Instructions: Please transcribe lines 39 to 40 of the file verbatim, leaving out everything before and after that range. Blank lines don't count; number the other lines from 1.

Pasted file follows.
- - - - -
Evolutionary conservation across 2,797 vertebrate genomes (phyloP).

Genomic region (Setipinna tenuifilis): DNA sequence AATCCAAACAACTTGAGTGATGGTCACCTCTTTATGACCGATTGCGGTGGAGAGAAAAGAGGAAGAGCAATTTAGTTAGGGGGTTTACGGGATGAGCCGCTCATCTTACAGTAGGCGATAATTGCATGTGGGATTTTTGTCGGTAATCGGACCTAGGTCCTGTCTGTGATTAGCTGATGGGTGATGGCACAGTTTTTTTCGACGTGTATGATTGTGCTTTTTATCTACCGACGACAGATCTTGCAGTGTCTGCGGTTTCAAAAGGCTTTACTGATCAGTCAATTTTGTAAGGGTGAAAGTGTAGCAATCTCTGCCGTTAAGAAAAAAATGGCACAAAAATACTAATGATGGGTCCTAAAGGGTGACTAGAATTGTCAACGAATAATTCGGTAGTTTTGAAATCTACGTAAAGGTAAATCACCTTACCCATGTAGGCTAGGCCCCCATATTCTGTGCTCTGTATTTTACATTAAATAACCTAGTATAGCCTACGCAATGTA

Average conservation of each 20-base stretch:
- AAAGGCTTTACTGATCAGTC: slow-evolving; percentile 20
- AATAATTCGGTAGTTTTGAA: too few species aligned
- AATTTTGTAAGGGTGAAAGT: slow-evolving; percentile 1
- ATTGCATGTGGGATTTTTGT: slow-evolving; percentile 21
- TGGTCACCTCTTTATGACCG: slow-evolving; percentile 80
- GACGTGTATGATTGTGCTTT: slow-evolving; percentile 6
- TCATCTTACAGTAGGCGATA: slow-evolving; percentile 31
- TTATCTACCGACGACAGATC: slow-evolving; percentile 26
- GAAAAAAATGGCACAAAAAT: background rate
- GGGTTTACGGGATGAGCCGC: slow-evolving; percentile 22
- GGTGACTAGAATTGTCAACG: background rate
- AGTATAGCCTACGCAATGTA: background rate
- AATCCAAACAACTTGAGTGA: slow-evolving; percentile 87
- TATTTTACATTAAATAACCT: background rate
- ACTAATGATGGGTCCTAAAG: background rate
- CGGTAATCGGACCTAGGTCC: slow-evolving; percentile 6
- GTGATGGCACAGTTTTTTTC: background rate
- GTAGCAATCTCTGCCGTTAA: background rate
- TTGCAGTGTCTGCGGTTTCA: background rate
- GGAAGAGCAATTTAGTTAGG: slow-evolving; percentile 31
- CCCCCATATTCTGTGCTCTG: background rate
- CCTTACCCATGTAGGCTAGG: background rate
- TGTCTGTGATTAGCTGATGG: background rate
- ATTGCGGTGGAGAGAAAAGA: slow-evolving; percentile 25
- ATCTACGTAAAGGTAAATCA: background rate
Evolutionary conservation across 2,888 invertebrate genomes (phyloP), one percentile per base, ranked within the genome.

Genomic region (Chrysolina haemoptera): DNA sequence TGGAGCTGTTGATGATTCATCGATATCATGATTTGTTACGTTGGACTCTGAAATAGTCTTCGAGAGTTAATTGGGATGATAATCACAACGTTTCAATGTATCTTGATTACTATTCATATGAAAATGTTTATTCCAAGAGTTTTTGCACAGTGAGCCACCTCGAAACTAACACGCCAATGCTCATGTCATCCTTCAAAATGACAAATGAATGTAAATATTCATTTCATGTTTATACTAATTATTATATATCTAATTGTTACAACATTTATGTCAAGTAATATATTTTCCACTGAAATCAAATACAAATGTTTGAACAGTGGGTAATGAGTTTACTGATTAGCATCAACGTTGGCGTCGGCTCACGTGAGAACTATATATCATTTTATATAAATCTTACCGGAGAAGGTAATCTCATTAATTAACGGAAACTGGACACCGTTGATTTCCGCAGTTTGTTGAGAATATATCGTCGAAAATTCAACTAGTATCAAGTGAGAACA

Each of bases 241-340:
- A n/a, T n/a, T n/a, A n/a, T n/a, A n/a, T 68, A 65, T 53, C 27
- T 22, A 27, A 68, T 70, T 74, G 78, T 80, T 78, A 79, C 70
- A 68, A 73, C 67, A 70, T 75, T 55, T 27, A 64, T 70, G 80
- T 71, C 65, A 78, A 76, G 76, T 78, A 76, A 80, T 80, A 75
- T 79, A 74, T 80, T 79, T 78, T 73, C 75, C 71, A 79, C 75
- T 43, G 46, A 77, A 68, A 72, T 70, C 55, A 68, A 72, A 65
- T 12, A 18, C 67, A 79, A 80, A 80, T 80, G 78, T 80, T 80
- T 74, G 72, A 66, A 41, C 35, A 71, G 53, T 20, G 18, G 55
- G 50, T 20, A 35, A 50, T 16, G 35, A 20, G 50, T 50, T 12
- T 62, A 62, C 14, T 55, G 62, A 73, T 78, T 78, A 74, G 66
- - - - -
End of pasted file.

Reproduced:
- T 74, G 72, A 66, A 41, C 35, A 71, G 53, T 20, G 18, G 55
- G 50, T 20, A 35, A 50, T 16, G 35, A 20, G 50, T 50, T 12